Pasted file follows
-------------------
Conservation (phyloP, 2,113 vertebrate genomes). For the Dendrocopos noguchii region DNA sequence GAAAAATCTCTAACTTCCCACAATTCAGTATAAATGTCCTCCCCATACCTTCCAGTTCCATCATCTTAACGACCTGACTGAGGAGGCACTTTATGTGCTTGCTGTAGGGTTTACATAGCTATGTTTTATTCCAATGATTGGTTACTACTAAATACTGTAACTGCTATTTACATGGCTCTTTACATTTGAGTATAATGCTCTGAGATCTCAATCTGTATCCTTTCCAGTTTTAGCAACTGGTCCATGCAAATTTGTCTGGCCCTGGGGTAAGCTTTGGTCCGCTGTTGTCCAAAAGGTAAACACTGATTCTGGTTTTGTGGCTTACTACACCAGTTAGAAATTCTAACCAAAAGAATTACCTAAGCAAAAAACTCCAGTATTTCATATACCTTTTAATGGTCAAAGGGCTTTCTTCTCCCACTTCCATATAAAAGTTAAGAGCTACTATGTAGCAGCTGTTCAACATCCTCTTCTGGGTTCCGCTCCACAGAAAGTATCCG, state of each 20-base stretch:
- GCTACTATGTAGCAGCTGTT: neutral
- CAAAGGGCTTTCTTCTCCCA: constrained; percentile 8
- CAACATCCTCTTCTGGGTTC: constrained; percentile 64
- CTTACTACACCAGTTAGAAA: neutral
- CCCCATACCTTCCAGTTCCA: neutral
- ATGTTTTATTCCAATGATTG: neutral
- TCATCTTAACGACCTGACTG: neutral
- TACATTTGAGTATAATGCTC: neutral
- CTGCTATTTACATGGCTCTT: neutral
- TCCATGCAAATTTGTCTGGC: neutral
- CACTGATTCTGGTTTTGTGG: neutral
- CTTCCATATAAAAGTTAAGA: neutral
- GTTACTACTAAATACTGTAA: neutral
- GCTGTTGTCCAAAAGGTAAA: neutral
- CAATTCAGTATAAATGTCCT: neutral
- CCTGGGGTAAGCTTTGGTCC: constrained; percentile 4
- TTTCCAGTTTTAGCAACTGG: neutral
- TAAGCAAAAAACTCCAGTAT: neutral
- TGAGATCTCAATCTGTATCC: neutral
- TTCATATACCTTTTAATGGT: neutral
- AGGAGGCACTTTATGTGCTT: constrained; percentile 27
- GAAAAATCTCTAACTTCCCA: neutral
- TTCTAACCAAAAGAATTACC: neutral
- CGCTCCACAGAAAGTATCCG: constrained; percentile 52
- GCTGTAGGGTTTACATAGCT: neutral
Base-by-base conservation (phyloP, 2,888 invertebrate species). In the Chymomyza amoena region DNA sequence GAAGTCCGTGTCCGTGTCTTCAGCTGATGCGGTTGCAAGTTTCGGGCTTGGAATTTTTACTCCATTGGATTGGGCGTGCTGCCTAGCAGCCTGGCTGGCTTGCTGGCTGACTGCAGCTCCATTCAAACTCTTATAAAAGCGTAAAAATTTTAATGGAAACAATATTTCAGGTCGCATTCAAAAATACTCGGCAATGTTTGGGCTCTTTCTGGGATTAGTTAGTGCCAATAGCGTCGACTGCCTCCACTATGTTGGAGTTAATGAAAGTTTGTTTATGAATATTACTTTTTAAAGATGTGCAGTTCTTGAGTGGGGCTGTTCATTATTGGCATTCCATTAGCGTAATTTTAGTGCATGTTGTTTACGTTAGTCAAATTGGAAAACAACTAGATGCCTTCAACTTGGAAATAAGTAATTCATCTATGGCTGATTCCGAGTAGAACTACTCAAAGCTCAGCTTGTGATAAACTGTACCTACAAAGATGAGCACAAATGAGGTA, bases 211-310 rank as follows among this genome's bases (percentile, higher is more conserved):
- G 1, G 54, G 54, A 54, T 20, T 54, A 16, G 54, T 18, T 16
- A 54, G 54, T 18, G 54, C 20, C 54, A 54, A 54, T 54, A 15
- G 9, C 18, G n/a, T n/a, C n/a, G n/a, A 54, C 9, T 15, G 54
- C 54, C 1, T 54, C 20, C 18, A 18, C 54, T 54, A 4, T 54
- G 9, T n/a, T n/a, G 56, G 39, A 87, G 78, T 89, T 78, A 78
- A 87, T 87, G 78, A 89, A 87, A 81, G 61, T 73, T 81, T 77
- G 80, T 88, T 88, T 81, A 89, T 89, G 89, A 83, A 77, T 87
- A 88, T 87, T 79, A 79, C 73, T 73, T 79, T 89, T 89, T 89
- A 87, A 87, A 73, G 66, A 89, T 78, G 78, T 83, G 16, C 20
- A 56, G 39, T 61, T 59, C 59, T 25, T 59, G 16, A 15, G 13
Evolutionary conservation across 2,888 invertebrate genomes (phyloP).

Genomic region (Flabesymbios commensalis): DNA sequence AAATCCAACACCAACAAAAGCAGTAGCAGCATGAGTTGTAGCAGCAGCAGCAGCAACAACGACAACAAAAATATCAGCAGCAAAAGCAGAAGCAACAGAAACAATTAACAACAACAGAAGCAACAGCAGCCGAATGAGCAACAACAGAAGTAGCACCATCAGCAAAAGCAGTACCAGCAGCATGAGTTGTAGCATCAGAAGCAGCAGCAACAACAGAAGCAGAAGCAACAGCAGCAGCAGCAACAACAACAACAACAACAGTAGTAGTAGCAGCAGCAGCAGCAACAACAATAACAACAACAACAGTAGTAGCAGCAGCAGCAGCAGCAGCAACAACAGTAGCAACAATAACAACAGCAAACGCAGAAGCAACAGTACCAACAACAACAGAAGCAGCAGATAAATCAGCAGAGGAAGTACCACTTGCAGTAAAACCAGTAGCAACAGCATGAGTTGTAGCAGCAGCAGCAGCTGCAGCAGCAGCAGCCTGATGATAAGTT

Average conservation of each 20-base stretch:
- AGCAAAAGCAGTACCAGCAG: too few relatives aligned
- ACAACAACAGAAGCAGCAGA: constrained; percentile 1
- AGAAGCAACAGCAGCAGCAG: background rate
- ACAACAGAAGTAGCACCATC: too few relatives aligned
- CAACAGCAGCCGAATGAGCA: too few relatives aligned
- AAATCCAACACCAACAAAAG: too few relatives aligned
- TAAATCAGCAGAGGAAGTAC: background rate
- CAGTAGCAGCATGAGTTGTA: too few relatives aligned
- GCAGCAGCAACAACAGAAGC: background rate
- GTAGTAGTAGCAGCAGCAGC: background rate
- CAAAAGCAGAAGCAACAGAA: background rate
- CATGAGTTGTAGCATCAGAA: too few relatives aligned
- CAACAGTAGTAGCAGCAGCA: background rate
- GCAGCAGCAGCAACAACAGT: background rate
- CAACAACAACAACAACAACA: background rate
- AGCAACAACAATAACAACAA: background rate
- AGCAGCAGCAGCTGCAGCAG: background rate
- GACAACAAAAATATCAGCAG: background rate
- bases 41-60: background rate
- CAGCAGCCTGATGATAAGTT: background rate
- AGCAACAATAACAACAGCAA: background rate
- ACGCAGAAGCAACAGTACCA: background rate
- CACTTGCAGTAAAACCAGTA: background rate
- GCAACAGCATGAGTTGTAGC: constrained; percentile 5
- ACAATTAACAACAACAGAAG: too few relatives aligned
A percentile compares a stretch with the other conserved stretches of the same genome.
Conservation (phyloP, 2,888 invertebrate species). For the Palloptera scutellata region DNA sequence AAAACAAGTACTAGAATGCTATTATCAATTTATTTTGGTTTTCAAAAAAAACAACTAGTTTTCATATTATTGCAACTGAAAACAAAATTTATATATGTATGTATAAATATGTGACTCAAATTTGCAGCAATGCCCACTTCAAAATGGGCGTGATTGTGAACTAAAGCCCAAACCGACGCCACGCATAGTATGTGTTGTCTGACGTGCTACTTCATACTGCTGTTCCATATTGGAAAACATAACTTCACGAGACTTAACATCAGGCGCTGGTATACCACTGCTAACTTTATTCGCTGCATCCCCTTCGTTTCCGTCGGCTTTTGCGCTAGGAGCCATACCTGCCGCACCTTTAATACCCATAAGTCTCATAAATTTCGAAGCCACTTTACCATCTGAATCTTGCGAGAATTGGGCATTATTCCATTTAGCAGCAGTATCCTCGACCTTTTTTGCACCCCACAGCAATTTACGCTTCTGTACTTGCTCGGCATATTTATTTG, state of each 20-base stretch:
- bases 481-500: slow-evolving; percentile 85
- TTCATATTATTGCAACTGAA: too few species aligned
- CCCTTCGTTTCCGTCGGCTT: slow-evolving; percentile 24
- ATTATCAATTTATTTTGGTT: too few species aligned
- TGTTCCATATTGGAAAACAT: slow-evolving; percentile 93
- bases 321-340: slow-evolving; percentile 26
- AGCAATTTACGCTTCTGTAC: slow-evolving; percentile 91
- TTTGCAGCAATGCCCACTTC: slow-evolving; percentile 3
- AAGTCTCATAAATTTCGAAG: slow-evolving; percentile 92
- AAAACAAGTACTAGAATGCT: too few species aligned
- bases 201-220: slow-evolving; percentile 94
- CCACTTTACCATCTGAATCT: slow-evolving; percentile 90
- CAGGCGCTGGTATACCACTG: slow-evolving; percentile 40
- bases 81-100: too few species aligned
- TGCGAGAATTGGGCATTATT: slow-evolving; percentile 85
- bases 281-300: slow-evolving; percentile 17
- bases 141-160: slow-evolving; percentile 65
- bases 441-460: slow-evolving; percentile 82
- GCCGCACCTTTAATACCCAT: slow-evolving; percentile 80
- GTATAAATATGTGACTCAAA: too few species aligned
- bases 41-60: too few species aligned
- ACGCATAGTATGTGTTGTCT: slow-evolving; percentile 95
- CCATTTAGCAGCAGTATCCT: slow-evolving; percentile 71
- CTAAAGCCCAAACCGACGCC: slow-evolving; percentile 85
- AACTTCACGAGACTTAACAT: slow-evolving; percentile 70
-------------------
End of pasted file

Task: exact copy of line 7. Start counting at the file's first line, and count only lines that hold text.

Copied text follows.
- ATGTTTTATTCCAATGATTG: neutral